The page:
We forget, computer instructors teaching the blind are mainly working, not on the behalf of the student; as the blind student is not the one who pays his salary.  Rather, he works for an agency. Which is employed by either personal employers or federal or state government agencies. So, instructors are obliged to teach whatever it is those agencies require.  When I received my first computer in 98, I was taught only that which pertained to the job for which my computer and adaptive software was purchased; which had nothing at all to do with the internet, for example.  So, I wasn’t taught to use the primitive internet extant.  Individual needs and preferences change and grow over time; along with individual  computer requirements.  Which is why, I agree with mister  Warner.  Given the limited time allotted for training it would be difficult to teach, both, what employment requires and what recreational things the student would like to learn.  This is why many of us teach ourselves much of what it is we prefer in a recreational sense.    I have a dual challenge.  One of which limits the use of one of my hands.  Two screen readers were taught by my local agency for the blind, Window-eyes and Jaws.  I had no idea concerning the use of either screen reader.  It was left to the expertise of my instructor to decide for me the screen reader which would serve my particular needs, and which would best accommodate my secondary challenge.  Because, I was ignorant.  I, however, was given a choice whether or not to have, installed on my computer, Jaws for dos.  I chose not to have that screen reader installed.  I later regretted that decision.  I wish it had been made for me, and I had learned to use that screen reader.  I would have been much wiser, today about the use of command prompts.  By the way: How does one put on the desktop a shortcut for restarting the computer? Knowing more about command prompts would allow me to understand how this might be accomplished; without having to ask you fine people such a question.  But, using such a desktop shortcut might come in handy on occasion.  There is always time for us to learn what it is we prefer on our own.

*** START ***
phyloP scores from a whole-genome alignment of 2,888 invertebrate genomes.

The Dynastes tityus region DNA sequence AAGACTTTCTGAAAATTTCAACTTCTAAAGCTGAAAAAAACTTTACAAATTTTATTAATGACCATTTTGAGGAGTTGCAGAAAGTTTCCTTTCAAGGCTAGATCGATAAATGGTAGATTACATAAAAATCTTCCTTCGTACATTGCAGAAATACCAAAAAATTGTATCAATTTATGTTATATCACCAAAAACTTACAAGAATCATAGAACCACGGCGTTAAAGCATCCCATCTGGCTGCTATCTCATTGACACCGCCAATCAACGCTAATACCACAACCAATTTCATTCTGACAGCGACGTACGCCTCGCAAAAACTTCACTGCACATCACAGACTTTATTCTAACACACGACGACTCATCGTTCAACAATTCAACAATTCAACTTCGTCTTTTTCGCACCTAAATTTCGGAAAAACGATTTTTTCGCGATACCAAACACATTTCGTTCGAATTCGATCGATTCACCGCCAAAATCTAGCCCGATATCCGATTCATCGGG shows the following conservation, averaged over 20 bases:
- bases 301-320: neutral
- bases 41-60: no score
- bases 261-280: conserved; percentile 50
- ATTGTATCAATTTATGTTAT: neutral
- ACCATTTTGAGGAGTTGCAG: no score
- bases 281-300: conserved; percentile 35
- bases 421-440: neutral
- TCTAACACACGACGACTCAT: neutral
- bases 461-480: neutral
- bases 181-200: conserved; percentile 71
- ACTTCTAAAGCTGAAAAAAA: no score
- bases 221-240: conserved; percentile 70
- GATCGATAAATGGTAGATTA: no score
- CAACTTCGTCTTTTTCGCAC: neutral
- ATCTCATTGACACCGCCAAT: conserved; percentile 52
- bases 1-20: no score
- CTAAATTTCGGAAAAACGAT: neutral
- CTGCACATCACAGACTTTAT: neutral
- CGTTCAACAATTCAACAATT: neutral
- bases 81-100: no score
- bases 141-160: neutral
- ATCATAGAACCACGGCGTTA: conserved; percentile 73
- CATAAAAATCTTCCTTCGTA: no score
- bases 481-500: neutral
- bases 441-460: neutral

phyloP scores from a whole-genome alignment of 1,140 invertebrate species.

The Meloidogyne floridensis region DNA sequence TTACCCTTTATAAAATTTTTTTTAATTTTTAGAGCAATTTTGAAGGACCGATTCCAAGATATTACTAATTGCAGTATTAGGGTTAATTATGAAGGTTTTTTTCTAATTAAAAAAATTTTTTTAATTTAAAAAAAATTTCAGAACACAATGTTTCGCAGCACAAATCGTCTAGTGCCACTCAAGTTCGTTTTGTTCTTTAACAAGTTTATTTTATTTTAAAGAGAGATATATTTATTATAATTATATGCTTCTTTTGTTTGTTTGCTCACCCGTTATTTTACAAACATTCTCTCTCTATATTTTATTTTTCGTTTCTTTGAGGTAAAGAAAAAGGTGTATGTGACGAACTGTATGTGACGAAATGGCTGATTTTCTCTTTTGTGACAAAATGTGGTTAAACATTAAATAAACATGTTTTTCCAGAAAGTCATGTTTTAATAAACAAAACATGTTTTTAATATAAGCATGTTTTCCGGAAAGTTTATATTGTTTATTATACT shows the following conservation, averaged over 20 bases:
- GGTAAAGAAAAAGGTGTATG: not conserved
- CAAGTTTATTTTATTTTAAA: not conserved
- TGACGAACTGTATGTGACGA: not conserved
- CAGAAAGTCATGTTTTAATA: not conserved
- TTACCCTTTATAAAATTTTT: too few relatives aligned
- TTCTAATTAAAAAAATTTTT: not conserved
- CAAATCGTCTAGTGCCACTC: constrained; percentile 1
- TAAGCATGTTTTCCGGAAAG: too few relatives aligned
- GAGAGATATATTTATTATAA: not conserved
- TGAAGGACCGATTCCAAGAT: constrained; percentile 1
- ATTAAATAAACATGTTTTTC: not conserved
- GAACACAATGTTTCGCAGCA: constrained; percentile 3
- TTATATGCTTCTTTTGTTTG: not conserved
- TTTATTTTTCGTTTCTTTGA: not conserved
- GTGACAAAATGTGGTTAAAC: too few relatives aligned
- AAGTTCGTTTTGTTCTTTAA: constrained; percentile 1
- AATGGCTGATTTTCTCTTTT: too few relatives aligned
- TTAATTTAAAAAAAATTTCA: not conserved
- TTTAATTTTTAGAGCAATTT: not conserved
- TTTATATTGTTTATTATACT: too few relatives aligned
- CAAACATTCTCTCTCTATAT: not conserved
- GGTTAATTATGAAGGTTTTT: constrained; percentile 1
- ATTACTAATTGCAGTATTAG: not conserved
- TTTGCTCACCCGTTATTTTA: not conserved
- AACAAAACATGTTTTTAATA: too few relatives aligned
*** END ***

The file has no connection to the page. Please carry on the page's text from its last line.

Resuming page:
Sent from Mail <https://go.microsoft.com/fwlink/?LinkId=550986> for Windows
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meow meow
 

I thought alt f4 is to remove the website



--------------------------------------------------
From: "Gene Warner" <genewarner3@...>
Sent: Monday, August 08, 2022 6:12 AM
To: <main@jfw.groups.io>
Subject: Re: The purpose of screen reader instruction:

The easiest way I've found to shutdown Windows is to just do an Alt+F4 from the desktop. You get a dialog that asks what you want Windows to do and the default is to shut down so just hit Enter.

Gene...


On 8/8/2022 5:45 AM, Angel wrote:
I apologize for sending that last message without a subject. It shan’t happen again. Here it is: In case my last message was ignored, again I apologize for my carelessness.